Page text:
Ukraine-Russia crisis: What to know as diplomacy steps up

Diplomatic efforts to head off what U.S. officials have warned could be an imminent Russian attack on Ukraine have entered a new and dizzying round

ByGeir Moulson Associated Press
February 14, 2022, 10:47 PM

BERLIN -- Diplomatic efforts to head off what U.S. officials have warned could be an imminent Russian attack on Ukraine entered a new round on Monday. Russia's top diplomat advised President Vladimir Putin to continue talks and Germany's chancellor met the Ukrainian president.

Nonetheless the U.S. announced it is closing its embassy in Ukraine and moving all remaining staffers there to a city near the Polish border.

Earlier, Britain's prime minister said Europe is “on the edge of a precipice,” citing an American warning that Russia could invade Ukraine in the next 48 hours.

Here’s a look at what is happening where and why:

WHAT'S THE MESSAGE FROM RUSSIA?

The Kremlin signaled Monday that it is ready to keep talking with the West about security grievances that led to the current crisis, offering hope that Russia might not invade Ukraine within days as Western officials increasingly fear.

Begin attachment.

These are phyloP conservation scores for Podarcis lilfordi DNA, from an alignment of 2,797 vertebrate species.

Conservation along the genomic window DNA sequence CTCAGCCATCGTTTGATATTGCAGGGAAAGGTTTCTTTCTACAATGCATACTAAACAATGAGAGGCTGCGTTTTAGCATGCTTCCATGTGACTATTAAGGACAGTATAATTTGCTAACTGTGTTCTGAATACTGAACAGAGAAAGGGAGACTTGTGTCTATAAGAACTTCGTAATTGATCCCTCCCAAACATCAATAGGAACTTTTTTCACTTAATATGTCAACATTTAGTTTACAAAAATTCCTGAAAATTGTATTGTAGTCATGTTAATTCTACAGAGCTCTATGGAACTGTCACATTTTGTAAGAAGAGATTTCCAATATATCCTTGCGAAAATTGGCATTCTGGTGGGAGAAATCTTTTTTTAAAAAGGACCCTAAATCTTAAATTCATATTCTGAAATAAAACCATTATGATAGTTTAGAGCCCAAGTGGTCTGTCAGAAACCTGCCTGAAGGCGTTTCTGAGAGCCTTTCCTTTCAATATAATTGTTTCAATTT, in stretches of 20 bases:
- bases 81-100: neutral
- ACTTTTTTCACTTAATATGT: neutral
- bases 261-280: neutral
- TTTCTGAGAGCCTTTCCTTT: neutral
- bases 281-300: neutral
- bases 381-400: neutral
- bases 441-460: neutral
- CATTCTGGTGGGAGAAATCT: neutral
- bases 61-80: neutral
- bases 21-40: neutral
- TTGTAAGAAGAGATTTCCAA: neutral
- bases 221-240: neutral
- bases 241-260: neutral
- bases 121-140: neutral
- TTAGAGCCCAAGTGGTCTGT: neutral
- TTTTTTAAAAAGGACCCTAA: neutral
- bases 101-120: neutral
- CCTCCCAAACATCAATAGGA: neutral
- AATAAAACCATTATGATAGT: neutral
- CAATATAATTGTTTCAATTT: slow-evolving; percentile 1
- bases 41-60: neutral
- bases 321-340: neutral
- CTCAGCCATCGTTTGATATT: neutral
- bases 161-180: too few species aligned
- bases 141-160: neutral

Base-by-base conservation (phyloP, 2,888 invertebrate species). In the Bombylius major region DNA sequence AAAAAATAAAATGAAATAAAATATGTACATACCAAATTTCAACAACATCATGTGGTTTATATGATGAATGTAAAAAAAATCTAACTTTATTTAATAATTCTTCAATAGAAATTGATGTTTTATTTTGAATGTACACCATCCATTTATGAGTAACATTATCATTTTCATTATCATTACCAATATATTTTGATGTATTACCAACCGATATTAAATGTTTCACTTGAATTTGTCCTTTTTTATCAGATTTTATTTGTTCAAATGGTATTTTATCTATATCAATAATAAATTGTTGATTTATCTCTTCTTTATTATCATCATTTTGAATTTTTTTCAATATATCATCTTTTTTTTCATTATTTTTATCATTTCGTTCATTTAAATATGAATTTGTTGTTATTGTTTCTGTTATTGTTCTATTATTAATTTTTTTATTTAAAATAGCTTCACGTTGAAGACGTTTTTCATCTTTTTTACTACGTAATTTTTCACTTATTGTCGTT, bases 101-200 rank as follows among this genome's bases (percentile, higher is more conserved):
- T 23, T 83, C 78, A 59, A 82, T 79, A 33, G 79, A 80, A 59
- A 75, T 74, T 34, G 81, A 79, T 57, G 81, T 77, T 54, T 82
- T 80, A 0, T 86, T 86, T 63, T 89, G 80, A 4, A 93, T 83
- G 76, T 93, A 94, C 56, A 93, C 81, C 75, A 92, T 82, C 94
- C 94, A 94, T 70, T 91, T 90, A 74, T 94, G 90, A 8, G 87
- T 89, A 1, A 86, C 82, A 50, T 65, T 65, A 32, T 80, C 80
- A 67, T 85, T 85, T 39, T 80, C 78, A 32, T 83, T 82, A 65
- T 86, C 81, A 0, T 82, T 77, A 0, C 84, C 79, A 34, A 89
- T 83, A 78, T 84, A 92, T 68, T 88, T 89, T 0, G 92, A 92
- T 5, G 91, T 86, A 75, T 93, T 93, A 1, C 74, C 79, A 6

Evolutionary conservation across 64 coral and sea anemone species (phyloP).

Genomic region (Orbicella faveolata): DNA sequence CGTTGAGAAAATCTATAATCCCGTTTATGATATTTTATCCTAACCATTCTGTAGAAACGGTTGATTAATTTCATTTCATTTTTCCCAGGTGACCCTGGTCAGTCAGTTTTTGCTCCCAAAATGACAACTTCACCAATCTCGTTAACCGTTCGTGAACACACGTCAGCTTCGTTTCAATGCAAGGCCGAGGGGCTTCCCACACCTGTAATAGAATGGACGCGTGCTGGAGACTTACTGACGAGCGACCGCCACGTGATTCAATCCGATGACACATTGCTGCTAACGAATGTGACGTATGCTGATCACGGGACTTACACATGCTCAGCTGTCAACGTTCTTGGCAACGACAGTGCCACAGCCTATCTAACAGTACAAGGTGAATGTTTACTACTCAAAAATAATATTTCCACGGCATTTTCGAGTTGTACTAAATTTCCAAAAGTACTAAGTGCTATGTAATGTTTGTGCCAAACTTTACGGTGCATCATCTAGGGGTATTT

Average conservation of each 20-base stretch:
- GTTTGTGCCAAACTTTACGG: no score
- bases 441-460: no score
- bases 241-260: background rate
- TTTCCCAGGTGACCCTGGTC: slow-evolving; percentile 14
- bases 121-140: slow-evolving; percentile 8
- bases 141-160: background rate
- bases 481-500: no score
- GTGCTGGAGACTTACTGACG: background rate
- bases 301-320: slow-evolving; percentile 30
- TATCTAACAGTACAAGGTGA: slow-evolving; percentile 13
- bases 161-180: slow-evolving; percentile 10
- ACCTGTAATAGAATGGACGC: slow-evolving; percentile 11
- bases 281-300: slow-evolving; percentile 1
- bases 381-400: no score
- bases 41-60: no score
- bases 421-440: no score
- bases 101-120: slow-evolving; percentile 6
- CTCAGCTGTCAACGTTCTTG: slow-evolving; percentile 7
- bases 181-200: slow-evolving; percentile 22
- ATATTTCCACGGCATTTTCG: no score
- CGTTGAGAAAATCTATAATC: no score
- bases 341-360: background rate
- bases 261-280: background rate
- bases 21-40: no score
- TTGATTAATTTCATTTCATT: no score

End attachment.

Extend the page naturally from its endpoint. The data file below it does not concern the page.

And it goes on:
In an appearance orchestrated for TV cameras, Russian Foreign Minister Sergey Lavrov argued that possibilities for talks haven’t been exhausted. That seemed designed to send a message that Putin himself believes hopes for a diplomatic solution haven’t yet faded.

Lavrov said the talks “can’t go on indefinitely, but I would suggest to continue and expand them at this stage." He noted that Washington has offered to discuss limits for missile deployments in Europe, restrictions on military drills and other confidence-building measures.

Asked by Putin if it made sense to continue diplomatic efforts, Lavrov responded that possibilities for talks “are far from being exhausted” and he proposed to continue the negotiations. He said his ministry wouldn’t allow the U.S. and its allies to stonewall Russia’s main requests.

U.S. officials responded they're looking for actions, not merely talk. “If Foreign Minister Lavrov’s comments are followed up with concrete, tangible signs of de-escalation, we would certainly welcome that,” State Department spokesman Ned Price told reporters. "We have not seen that yet.”

WHAT'S THE LATEST U.S. ACTION?

The United States said Monday it will close its embassy in Ukraine and move all remaining staffers there to a city near the Polish border as invasion fears intensify. It also repeated warnings to private American citizens in Ukraine to leave immediately.

The State Department announcement follows a decision it took over the weekend to order the departure of all non-essential diplomats from Kyiv. The embassy will now suspend operations and the property will be looked after by local Ukrainian security guards.